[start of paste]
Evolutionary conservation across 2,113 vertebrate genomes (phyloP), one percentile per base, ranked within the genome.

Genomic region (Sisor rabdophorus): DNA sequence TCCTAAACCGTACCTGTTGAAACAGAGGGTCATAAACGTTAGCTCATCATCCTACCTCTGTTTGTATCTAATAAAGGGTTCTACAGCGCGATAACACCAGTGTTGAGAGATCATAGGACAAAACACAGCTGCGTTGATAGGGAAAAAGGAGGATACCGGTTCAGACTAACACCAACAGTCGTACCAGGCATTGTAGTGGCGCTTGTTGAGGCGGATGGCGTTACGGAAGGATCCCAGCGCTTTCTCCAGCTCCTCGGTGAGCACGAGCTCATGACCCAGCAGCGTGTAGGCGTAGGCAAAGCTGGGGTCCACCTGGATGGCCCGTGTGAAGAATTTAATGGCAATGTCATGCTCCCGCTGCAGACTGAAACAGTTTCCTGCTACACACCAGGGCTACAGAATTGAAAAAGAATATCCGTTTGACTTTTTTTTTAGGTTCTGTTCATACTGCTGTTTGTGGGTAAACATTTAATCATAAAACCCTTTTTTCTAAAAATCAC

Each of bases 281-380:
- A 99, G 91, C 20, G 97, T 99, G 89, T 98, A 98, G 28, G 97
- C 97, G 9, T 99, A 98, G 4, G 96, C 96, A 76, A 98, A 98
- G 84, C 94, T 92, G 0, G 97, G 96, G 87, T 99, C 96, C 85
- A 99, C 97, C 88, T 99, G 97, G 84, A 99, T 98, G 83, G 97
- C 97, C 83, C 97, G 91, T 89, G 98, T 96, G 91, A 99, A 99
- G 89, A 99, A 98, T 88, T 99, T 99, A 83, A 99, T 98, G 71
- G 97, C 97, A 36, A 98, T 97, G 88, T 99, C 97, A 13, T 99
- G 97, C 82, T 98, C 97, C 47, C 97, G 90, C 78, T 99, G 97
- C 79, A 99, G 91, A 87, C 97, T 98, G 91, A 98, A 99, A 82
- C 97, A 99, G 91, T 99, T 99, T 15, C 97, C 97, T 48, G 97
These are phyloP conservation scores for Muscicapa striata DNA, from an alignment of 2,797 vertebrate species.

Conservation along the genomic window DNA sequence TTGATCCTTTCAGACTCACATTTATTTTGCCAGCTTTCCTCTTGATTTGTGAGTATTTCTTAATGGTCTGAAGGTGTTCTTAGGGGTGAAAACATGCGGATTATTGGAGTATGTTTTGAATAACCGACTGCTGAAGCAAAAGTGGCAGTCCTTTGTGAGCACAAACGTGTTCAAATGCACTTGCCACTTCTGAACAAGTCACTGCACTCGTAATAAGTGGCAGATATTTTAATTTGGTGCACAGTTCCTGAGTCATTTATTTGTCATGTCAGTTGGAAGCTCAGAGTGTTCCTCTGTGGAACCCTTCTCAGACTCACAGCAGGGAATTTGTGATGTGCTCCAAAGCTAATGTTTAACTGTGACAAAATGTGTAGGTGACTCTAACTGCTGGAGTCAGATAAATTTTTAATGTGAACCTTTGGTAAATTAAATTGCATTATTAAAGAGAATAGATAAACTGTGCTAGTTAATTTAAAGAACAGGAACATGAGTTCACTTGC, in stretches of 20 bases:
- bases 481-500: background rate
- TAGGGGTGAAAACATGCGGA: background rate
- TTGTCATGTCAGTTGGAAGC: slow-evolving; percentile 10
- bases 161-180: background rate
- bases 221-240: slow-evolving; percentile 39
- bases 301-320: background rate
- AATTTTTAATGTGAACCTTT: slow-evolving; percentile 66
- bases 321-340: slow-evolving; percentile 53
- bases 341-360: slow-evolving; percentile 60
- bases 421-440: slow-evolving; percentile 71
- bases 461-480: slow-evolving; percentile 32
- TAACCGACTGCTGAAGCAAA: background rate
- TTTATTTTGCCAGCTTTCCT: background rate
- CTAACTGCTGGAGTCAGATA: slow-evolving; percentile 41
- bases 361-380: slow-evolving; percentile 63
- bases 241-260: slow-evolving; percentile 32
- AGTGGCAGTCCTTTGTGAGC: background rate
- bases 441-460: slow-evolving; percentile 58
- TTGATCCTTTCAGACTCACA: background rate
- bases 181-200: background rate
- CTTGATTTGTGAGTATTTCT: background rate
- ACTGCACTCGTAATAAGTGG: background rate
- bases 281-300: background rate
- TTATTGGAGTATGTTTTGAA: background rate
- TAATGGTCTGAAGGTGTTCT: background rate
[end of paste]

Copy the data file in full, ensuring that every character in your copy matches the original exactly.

Evolutionary conservation across 2,113 vertebrate genomes (phyloP), one percentile per base, ranked within the genome.

Genomic region (Sisor rabdophorus): DNA sequence TCCTAAACCGTACCTGTTGAAACAGAGGGTCATAAACGTTAGCTCATCATCCTACCTCTGTTTGTATCTAATAAAGGGTTCTACAGCGCGATAACACCAGTGTTGAGAGATCATAGGACAAAACACAGCTGCGTTGATAGGGAAAAAGGAGGATACCGGTTCAGACTAACACCAACAGTCGTACCAGGCATTGTAGTGGCGCTTGTTGAGGCGGATGGCGTTACGGAAGGATCCCAGCGCTTTCTCCAGCTCCTCGGTGAGCACGAGCTCATGACCCAGCAGCGTGTAGGCGTAGGCAAAGCTGGGGTCCACCTGGATGGCCCGTGTGAAGAATTTAATGGCAATGTCATGCTCCCGCTGCAGACTGAAACAGTTTCCTGCTACACACCAGGGCTACAGAATTGAAAAAGAATATCCGTTTGACTTTTTTTTTAGGTTCTGTTCATACTGCTGTTTGTGGGTAAACATTTAATCATAAAACCCTTTTTTCTAAAAATCAC

Each of bases 281-380:
- A 99, G 91, C 20, G 97, T 99, G 89, T 98, A 98, G 28, G 97
- C 97, G 9, T 99, A 98, G 4, G 96, C 96, A 76, A 98, A 98
- G 84, C 94, T 92, G 0, G 97, G 96, G 87, T 99, C 96, C 85
- A 99, C 97, C 88, T 99, G 97, G 84, A 99, T 98, G 83, G 97
- C 97, C 83, C 97, G 91, T 89, G 98, T 96, G 91, A 99, A 99
- G 89, A 99, A 98, T 88, T 99, T 99, A 83, A 99, T 98, G 71
- G 97, C 97, A 36, A 98, T 97, G 88, T 99, C 97, A 13, T 99
- G 97, C 82, T 98, C 97, C 47, C 97, G 90, C 78, T 99, G 97
- C 79, A 99, G 91, A 87, C 97, T 98, G 91, A 98, A 99, A 82
- C 97, A 99, G 91, T 99, T 99, T 15, C 97, C 97, T 48, G 97
These are phyloP conservation scores for Muscicapa striata DNA, from an alignment of 2,797 vertebrate species.

Conservation along the genomic window DNA sequence TTGATCCTTTCAGACTCACATTTATTTTGCCAGCTTTCCTCTTGATTTGTGAGTATTTCTTAATGGTCTGAAGGTGTTCTTAGGGGTGAAAACATGCGGATTATTGGAGTATGTTTTGAATAACCGACTGCTGAAGCAAAAGTGGCAGTCCTTTGTGAGCACAAACGTGTTCAAATGCACTTGCCACTTCTGAACAAGTCACTGCACTCGTAATAAGTGGCAGATATTTTAATTTGGTGCACAGTTCCTGAGTCATTTATTTGTCATGTCAGTTGGAAGCTCAGAGTGTTCCTCTGTGGAACCCTTCTCAGACTCACAGCAGGGAATTTGTGATGTGCTCCAAAGCTAATGTTTAACTGTGACAAAATGTGTAGGTGACTCTAACTGCTGGAGTCAGATAAATTTTTAATGTGAACCTTTGGTAAATTAAATTGCATTATTAAAGAGAATAGATAAACTGTGCTAGTTAATTTAAAGAACAGGAACATGAGTTCACTTGC, in stretches of 20 bases:
- bases 481-500: background rate
- TAGGGGTGAAAACATGCGGA: background rate
- TTGTCATGTCAGTTGGAAGC: slow-evolving; percentile 10
- bases 161-180: background rate
- bases 221-240: slow-evolving; percentile 39
- bases 301-320: background rate
- AATTTTTAATGTGAACCTTT: slow-evolving; percentile 66
- bases 321-340: slow-evolving; percentile 53
- bases 341-360: slow-evolving; percentile 60
- bases 421-440: slow-evolving; percentile 71
- bases 461-480: slow-evolving; percentile 32
- TAACCGACTGCTGAAGCAAA: background rate
- TTTATTTTGCCAGCTTTCCT: background rate
- CTAACTGCTGGAGTCAGATA: slow-evolving; percentile 41
- bases 361-380: slow-evolving; percentile 63
- bases 241-260: slow-evolving; percentile 32
- AGTGGCAGTCCTTTGTGAGC: background rate
- bases 441-460: slow-evolving; percentile 58
- TTGATCCTTTCAGACTCACA: background rate
- bases 181-200: background rate
- CTTGATTTGTGAGTATTTCT: background rate
- ACTGCACTCGTAATAAGTGG: background rate
- bases 281-300: background rate
- TTATTGGAGTATGTTTTGAA: background rate
- TAATGGTCTGAAGGTGTTCT: background rate